CREATE INDEX my_fast_index ON pages (author_id, (TO_DAYS(created_at)), view_count); # instead of using a range condition, we fetch rows for each day separately and use an equality operation for each day ( SELECT * FROM pages WHERE author_id = 1 AND TO_DAYS(NOW) - TO_DAYS(created_at) = 0 ORDER BY view_count DESC LIMIT 10 OFFSET 10 ) UNION ALL ( SELECT * FROM pages WHERE author_id = 1 AND TO_DAYS(NOW) - TO_DAYS(created_at) = 1 ORDER BY view_count DESC LIMIT 10 OFFSET 10 ) UNION ALL ( SELECT * FROM pages WHERE author_id = 1 AND TO_DAYS(NOW) - TO_DAYS(created_at) = 2 ORDER BY view_count DESC LIMIT 10 OFFSET 10 ) UNION ALL ( SELECT * FROM pages WHERE author_id = 1 AND TO_DAYS(NOW) - TO_DAYS(created_at) = 3 ORDER BY view_count DESC LIMIT 10 OFFSET 10 ) WHERE DATEDIFF(NOW(), created_at) < 3 ORDER BY view_count DESC LIMIT 10 OFFSET 10; # because the `UNION ALL` queries will fetch records from 4 full days, # and we strictly want the last 72 hours, we add the original `WHERE` query at the end.
You’ll notice that it will retrieve 40 records instead of 10 and filter it back down to 10 in the end. You should first test the performance differences and set an upper limit to the maximum amount of `UNION ALL` statements that you are allowing to prevent denial of service attacks.
A good practise overall, is to order your columns from least specific to most specific. Assuming that’s possible while keeping all the rules above in place. This will not improve performance at all but it does improve index key compression. You can read more about index key compression in this blog post from Oracle.
By default, most databases use B-Tree indexes. B-Tree’s or Binary trees are a type of data structure that stores data in a sorted format. They facilitate fast searching, insertion and deletion operations. Because B-Tree’s are inherently sorted, they work well for `ORDER BY index` statements for example as well as equality or range conditions. I have created at an article where I code a binary tree from scratch which you can find here.
Another index type is the Hash Index. Hash indexes do not work for `ORDER BY` operations but they are exceptionally fast for equality operations.
There are also R-Tree indexes, Full text indexes but those are outside the scope of this guide.
If your index is not being used it could be due to the type of index you have chosen so check the type of index you are using and if it’s compatible with the query you are trying to optimize.
The Query Optimizer
Even the smallest change (in big databases) can make a 20ms query turn into 60s just because the query optimizer decides that due to this seemingly unrelated change, your beautiful composite index is no longer useful. The query optimizer very often may not use your indexes for reasons which sometimes seem incomprehensible. Databases work in mysterious ways but remember that more often than not, these seemingly “slow” execution plans are actually faster: When a table scan is actually faster than an index scan.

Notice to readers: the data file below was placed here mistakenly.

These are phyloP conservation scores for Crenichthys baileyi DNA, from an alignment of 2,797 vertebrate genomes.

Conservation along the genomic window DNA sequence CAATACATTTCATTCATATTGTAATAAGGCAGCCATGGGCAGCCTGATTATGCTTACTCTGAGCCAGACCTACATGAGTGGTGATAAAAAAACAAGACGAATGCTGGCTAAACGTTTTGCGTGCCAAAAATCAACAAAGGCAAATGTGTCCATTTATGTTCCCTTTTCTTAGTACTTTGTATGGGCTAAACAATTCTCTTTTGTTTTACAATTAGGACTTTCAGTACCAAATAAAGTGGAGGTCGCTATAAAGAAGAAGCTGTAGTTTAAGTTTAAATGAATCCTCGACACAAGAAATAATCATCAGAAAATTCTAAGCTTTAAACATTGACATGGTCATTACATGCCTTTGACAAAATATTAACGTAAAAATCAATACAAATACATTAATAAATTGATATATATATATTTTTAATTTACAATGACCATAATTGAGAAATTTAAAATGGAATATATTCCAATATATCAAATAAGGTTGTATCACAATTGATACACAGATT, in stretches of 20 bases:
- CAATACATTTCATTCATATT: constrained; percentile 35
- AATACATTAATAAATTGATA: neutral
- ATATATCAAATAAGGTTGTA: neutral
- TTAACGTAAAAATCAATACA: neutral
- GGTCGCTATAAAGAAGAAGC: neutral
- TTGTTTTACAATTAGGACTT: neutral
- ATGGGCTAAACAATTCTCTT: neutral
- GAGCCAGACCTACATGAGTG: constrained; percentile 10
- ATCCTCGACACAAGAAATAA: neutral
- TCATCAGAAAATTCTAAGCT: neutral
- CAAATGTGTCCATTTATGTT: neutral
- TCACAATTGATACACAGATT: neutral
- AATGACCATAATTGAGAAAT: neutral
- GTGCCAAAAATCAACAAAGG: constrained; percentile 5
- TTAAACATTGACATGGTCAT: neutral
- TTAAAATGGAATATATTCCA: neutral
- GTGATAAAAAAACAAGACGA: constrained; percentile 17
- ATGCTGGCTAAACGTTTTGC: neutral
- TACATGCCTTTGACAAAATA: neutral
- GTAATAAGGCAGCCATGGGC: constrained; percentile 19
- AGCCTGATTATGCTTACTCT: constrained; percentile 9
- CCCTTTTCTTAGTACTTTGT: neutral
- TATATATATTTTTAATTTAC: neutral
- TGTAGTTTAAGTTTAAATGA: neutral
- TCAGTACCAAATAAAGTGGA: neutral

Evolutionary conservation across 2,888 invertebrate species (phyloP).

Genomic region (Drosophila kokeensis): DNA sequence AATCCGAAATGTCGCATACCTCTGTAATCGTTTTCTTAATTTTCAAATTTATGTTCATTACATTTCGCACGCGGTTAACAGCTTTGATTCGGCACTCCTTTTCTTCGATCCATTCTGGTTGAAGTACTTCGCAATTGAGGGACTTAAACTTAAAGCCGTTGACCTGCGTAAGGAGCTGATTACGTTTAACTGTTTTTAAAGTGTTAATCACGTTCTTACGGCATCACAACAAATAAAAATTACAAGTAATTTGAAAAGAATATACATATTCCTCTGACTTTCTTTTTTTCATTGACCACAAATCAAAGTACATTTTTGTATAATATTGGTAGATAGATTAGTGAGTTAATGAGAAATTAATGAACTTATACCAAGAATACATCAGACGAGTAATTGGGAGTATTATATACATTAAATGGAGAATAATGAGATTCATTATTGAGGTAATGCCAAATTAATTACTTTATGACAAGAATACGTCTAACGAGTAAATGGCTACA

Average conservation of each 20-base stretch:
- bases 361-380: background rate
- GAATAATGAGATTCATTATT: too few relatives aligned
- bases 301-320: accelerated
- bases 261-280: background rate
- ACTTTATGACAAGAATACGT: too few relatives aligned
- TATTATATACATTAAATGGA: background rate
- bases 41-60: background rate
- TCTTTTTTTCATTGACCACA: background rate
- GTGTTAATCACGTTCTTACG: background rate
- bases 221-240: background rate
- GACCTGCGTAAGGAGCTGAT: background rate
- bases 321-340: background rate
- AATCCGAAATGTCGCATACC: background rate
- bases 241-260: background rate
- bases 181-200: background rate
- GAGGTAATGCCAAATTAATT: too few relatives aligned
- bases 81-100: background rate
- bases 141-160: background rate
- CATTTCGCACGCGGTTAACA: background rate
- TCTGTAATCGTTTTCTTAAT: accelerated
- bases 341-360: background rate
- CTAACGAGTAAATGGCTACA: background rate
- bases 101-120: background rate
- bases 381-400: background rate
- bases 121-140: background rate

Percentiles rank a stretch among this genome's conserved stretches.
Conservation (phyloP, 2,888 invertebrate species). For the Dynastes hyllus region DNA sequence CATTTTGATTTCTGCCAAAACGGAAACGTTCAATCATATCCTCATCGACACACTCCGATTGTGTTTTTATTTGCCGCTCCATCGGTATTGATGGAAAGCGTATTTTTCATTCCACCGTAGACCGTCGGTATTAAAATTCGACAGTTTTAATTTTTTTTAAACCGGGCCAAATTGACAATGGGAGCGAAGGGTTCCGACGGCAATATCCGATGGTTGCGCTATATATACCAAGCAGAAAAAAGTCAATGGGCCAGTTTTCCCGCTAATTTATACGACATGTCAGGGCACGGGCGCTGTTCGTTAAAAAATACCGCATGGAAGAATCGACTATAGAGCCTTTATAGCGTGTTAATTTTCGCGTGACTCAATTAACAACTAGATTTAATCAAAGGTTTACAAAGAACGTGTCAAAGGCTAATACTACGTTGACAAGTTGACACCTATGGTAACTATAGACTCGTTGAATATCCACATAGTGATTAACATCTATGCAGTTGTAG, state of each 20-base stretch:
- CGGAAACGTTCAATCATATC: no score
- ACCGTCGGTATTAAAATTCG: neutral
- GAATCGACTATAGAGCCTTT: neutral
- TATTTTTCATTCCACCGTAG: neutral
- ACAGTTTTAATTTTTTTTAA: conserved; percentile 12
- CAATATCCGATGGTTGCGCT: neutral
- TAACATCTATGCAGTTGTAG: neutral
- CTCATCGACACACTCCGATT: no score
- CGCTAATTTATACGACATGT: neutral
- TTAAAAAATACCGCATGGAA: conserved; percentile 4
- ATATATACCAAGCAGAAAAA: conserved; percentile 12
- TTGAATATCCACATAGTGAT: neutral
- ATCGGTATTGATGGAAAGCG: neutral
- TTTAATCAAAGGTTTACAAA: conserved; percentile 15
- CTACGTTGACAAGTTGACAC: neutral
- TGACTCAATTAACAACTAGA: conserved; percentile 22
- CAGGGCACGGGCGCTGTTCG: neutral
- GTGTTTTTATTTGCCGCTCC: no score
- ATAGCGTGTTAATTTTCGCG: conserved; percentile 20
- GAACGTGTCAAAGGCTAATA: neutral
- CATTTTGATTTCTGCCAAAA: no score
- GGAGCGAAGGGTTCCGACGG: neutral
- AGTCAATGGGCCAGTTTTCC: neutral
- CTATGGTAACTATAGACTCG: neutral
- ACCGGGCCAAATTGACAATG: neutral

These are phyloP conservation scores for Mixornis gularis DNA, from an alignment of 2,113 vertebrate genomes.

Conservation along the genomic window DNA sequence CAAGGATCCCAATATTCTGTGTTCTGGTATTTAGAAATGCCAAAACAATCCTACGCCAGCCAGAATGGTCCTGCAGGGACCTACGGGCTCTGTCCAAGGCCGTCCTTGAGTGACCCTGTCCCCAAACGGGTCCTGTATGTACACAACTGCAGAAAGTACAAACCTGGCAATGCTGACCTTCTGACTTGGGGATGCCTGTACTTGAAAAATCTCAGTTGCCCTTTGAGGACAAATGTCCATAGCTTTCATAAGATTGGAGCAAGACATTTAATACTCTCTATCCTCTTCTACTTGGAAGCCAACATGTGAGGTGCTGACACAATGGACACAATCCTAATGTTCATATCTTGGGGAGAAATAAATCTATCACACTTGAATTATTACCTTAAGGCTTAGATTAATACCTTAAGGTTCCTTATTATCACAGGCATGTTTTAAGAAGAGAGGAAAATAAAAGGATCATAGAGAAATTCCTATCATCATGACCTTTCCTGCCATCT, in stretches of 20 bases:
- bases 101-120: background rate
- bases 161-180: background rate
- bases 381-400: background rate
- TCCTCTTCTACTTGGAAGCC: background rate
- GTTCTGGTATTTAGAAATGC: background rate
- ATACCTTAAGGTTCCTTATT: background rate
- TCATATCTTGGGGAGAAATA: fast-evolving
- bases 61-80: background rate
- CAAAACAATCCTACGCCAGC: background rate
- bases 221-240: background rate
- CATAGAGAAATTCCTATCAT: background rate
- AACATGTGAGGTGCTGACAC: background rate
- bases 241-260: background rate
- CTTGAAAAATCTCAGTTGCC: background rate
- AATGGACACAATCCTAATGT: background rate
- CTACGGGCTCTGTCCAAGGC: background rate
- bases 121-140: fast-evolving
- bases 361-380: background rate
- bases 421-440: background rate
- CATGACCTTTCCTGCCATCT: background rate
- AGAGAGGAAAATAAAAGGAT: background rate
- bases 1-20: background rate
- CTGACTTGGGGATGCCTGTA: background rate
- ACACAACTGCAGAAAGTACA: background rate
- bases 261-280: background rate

That being said, query optimizers sometimes do make bad decisions. The query optimizer will also always choose the least “risky” execution plan. You may have a very good index which is actually faster for 90% of your queries, but very slow for the other 10%. In this case the query optimizer will always go for the slower but more predictable execution plan. Another example where the query optimizer may come up with slower execution plans is when you are using a functional index in your composite index and you have a database with news articles for example. Only 1% of the news articles are requested most often and the other 99% are almost never accessed. Even if your composite index is actually faster for the 1% of news articles, which are accessed most often, the query optimizer will still want to go for consistency and use the slower execution plan. There are some exceptions and databases do use some statistics about your data and take those into account, but generally the decisions are made based on the database structure.
When you suspect that the query optimizer is making a bad decision, you have the option to suggest or force the query to use a specific index. For MySQL you can use “USE INDEX” or “FORCE INDEX”. For Postgres you can use “enable_indexscan” and “enable seqscan” (https://www.postgresql.org/docs/current/runtime-config-query.html). I suggest that you do use those statements in production, only for testing. If you actually find out that your queries run faster you should find out why the query optimizer is not using them. This means testing and tweaking with the database config variables, which is not something for everyone and you should probably consider hiring a consultant if you are unable to find the issue.